12. AIRCRAFT DESCRIPTION • Jetstream 31, N22746: • Pressurized, twin-engine turbo prop aircraft, modified to provide an Airborne Sensor Platform for research, survey, and reconnaissance missions • Large, wide cabin with standing headroom and oversized cargo pod for flexibility in deploying multiple sensors • A 10” NVG observation bubble window, dual SAT COM communication, dual GPS navigation, 8 position intercom, extensive inventory of aircraft spares and ground support equipment, survival equipment, and extended range fuel tanks provide for worldwide operations Jetstream 31, Sky Research Facilities, Ashland Municipal Airport, Oregon


  14. Pilot Qualifications Joseph Hovelman • Total Hours: 4300 • Jetstream Total Hours: 723 William Seiber • Total Hours: 4900 • Jetstream Total Hours: 595

  15. Jetstream 31 Safety • The aircraft is equipped with fire extinguishers and oxygen masks. • Pilots have 2 emergency switches to shut down power to all research equipment. • There is no emergency egress impact as a result of the experimental instrument installation. • No flights over water will be made. • No additional safety equipment is required. • Any emergencies or abnormalities will be handled per aircraft manufacturer's recommendations and procedures taught by Flight Safety International. • Downlink Transmissions: none

  16. Radiation Uses • All instruments onboard are of passive nature. • Will fly Minimum of 500 feet over ground-based LIDAR beams. • Micro Pulse Lidar, = 523 nm. Eye safe at zero range and beyond. Detailed calculations available. • Raman Lidar, =355 nm. Eye safe at output of beam. Detailed calculations available. • No optics will be used to look at lidar beams

  17. RSP Mechanical Description The RSP in the instrument bay View of the RSP from below with the bay cover RSP Support Electronics box and panel in the aft of the J-31. RSP control monitor in the rack at the fore of the J-31 Structural Analysis of RSP integration available on request. http://geo.arc.nasa.gov/sgg/ALIVE/Photos_ALIVE/RSPinteg_photos/RSPinteg.html Pictures and descriptions by Kirk Knobelspiesse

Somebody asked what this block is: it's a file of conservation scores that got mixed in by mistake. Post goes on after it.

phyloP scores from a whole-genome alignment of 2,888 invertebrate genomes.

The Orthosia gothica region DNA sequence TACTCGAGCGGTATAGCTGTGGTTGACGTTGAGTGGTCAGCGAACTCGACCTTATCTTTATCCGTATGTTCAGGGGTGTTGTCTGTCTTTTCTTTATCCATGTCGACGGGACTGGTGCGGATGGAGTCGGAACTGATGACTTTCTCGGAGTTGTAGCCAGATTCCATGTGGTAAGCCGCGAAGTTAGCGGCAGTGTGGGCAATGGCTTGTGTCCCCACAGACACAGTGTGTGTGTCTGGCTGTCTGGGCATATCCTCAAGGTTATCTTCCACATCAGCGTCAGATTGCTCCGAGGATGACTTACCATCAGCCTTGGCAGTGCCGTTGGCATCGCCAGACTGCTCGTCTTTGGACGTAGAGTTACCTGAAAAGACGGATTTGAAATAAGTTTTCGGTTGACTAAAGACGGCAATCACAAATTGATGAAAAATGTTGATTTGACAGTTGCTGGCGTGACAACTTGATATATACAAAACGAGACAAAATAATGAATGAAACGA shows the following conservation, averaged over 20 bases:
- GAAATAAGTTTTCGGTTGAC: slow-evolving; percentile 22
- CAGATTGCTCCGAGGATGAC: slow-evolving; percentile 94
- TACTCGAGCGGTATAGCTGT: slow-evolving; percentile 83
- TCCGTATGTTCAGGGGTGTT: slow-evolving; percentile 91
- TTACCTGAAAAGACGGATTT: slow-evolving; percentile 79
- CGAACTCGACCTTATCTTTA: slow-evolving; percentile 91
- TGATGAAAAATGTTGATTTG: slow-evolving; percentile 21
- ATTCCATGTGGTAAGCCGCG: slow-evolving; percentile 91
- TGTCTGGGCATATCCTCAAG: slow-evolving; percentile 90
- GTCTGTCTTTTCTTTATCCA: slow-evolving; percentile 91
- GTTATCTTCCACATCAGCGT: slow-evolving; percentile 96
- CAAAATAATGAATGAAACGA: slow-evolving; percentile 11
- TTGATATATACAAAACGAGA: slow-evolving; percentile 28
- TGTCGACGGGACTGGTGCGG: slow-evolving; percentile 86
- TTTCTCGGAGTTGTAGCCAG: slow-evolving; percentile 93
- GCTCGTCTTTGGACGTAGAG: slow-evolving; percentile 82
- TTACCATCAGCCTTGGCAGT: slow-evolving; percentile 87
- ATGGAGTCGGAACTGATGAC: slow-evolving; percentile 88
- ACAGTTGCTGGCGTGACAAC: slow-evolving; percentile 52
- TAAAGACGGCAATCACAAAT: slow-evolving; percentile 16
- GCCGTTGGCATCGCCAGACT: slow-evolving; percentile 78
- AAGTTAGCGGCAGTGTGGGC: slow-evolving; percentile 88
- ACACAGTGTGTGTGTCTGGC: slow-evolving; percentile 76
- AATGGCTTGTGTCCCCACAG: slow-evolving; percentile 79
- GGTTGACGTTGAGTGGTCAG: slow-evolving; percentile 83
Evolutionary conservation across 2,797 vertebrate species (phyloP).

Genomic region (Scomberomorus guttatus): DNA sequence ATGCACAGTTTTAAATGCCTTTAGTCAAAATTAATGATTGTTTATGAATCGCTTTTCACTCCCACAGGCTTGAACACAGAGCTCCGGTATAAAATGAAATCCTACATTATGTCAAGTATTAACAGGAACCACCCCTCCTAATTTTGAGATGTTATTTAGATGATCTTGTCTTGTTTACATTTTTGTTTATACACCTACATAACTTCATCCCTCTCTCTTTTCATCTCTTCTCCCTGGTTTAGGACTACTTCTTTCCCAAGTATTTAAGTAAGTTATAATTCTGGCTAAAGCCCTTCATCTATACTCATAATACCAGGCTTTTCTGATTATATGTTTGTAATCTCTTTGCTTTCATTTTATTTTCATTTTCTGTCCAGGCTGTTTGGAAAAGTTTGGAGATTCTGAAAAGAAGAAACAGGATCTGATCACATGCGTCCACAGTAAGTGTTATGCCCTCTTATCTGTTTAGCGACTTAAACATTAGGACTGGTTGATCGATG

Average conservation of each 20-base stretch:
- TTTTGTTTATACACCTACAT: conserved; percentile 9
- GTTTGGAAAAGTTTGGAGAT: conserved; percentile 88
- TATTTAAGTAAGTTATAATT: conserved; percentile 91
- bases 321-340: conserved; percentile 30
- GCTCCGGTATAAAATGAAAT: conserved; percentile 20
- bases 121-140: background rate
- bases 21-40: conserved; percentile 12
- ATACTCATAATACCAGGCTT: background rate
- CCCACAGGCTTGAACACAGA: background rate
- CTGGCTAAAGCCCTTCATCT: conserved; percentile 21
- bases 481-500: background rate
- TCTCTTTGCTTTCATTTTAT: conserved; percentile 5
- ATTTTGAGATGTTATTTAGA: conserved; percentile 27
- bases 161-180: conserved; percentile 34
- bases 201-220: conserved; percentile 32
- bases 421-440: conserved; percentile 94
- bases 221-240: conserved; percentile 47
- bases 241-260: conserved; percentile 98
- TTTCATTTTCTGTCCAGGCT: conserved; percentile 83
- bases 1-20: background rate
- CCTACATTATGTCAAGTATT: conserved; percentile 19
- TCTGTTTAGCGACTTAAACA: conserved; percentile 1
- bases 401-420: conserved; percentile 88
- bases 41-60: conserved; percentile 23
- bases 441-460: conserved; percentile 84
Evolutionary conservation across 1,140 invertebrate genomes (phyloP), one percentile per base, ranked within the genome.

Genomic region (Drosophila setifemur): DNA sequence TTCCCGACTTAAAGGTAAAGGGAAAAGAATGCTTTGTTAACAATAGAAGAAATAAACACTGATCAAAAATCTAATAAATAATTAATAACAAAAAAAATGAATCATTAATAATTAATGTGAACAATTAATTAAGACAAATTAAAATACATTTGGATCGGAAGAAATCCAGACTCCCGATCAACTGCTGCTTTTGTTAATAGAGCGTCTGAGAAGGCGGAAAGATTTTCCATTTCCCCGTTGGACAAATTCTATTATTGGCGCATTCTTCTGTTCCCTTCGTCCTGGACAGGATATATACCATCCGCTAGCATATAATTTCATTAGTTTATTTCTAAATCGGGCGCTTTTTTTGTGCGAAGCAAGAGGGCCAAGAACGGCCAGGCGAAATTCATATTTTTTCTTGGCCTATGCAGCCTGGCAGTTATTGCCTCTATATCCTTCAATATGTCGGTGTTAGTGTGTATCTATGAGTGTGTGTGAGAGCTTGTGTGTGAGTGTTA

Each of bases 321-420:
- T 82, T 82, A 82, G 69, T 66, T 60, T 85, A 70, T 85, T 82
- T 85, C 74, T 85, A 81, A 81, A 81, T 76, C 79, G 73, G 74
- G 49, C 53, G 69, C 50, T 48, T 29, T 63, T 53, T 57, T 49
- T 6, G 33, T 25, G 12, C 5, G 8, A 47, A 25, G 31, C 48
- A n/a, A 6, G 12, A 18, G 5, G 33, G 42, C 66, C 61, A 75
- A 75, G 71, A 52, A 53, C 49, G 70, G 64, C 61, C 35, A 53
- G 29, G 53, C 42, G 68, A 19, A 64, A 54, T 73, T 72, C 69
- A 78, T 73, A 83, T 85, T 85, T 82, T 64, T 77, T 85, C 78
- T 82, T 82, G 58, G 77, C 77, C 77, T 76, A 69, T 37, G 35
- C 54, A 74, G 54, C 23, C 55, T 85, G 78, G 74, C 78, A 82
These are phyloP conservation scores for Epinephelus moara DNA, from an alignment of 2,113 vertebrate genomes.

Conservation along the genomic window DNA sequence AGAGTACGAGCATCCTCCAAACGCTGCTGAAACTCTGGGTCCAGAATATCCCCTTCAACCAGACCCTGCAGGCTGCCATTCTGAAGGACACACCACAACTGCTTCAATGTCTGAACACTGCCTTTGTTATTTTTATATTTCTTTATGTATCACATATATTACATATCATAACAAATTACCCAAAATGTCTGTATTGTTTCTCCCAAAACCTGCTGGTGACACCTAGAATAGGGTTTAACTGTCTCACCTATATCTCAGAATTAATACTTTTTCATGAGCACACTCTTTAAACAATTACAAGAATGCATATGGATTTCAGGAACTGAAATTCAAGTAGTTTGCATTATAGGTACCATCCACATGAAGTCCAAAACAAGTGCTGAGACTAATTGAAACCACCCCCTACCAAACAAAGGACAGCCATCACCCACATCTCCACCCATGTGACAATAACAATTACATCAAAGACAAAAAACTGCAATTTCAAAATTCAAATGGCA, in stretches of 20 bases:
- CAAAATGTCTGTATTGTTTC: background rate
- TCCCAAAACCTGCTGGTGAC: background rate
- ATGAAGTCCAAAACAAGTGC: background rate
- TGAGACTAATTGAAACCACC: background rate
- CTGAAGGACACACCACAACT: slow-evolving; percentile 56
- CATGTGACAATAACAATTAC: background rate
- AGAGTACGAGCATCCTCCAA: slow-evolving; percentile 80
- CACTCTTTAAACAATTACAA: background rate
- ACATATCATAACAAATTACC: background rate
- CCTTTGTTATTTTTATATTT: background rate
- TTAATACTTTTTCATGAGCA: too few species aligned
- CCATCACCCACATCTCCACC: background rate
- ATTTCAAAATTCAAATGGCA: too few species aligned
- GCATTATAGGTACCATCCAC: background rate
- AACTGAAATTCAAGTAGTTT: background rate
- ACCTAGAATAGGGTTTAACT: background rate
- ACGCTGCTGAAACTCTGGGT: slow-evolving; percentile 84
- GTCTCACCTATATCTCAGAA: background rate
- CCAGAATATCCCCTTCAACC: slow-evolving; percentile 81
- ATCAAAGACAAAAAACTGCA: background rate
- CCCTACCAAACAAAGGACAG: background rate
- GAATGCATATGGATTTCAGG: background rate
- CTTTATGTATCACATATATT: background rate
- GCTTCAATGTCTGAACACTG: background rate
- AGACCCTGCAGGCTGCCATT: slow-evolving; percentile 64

18. Preflight Inspection • In addition to Standard J-31 Pilot Preflight Inspections, the following are preflight inspection requirements for the research equipment on board. • AATS-14 • Remove AATS-14 rain bucket • Visually inspect AATS-14 safety wires • RSP • Remove N2 Purge

  19. RiskManagement • Only one new instrument (RSP). Remaining equipment flown on J-31 before • May 24, Sky Research certified and included in DOE’s Accepted Aircraft Operator Database http://ma.mbe.doe.gov/me24/acdb/fetchall.cfm • June 28, approved to fly ALIVE in Vance MOA (Maj DiNatale) • June 28, J-31 ALIVE operations approved by Robert Hannigan (PNNL Aircraft Safety Officer) Tel. (509) 372-6167 • July 21 prelim FRR meeting • July 25, end-to-end test Aplanix/POS, NavMet and AATS-14 in lab successful • Aug 8, start install RSP instrument Ashland • Aug 9, FRR rep inspects RSP install • Aug 10, test flight RSP successful • Aug 12, PNNL Aviation Safety Meeting to review revised operations: Approval has been received pending final paperwork from the aircraft operator • Aug 17, DOE Aviation Safety Meeting: DOE has approved the aircraft for ALIVE pending receipt of final paperwork from aircraft operator. • Aug 31, Ames FRR • Sep 8-10, instrument re-integration and test flight, Moffett Field • Sep 11, transfer to Ponca City

  20. Single Point of Failure Review & Mitigation • We do not see a “Single Point of Failure” for the J-31 ALIVE operations. • Risk Matrix Examples • Electronic fire • Instrument breaking loose

  21. Low RISK MATRIX AR 385-16, MIL-STD-882C, ATTC MEMO 70-12